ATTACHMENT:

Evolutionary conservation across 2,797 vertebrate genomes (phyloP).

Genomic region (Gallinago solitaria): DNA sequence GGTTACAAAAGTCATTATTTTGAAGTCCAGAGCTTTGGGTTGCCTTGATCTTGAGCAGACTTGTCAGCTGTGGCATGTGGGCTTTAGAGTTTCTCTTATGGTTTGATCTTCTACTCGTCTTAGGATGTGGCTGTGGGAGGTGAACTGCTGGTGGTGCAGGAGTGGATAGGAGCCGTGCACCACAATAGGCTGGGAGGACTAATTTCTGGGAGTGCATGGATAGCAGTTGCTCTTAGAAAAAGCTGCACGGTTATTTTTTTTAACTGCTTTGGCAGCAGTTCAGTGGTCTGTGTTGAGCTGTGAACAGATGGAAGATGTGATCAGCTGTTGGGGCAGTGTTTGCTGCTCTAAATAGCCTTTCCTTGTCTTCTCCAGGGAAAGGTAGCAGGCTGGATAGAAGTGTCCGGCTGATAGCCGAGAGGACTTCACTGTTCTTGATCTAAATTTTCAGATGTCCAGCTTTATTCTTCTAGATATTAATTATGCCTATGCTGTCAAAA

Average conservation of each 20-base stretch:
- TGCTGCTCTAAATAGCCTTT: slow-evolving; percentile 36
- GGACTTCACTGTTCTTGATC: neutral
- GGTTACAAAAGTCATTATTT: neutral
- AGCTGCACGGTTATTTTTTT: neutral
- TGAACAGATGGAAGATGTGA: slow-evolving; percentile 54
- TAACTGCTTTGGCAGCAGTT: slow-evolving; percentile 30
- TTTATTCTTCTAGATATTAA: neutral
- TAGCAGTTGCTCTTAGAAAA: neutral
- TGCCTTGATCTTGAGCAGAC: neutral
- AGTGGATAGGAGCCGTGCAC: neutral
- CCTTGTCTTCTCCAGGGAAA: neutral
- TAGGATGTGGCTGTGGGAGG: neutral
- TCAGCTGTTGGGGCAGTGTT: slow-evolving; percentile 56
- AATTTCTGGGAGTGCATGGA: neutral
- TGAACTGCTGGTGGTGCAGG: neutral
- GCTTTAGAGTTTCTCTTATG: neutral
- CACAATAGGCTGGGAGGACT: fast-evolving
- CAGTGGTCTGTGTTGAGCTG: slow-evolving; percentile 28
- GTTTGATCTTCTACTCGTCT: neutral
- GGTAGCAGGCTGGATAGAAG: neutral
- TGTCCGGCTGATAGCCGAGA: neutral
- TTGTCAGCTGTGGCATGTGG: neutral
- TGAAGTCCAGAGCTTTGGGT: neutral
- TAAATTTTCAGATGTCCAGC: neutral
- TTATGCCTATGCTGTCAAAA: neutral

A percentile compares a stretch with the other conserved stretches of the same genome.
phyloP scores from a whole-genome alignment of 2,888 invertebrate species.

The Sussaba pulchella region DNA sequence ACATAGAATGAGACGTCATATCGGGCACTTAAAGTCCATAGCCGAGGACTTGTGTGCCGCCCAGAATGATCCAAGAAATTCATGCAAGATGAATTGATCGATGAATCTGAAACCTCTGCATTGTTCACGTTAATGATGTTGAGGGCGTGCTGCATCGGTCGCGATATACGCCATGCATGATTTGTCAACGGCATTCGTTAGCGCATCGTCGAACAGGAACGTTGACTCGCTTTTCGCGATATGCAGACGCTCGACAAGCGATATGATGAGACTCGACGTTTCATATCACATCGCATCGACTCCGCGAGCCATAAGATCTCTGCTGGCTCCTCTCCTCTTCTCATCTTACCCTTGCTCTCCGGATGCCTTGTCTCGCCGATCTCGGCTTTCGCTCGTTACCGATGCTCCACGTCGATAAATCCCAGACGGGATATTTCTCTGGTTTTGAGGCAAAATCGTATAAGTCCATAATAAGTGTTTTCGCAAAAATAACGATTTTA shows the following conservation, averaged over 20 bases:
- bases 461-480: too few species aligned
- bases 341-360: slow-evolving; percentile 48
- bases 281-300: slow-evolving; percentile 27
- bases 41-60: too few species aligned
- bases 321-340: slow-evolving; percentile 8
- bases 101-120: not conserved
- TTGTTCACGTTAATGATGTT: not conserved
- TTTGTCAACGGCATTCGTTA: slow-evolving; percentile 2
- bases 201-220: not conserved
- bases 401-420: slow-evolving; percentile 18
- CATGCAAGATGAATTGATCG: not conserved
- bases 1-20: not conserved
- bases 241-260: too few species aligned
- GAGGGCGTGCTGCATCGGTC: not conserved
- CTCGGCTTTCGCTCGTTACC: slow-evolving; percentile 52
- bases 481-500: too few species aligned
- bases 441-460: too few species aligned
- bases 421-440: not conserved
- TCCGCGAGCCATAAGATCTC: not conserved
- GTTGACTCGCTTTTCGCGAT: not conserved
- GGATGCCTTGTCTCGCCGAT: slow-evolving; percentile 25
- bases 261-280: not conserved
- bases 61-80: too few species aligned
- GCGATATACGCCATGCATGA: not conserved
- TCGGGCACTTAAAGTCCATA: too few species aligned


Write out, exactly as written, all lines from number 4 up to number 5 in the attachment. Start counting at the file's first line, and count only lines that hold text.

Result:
- TGCTGCTCTAAATAGCCTTT: slow-evolving; percentile 36
- GGACTTCACTGTTCTTGATC: neutral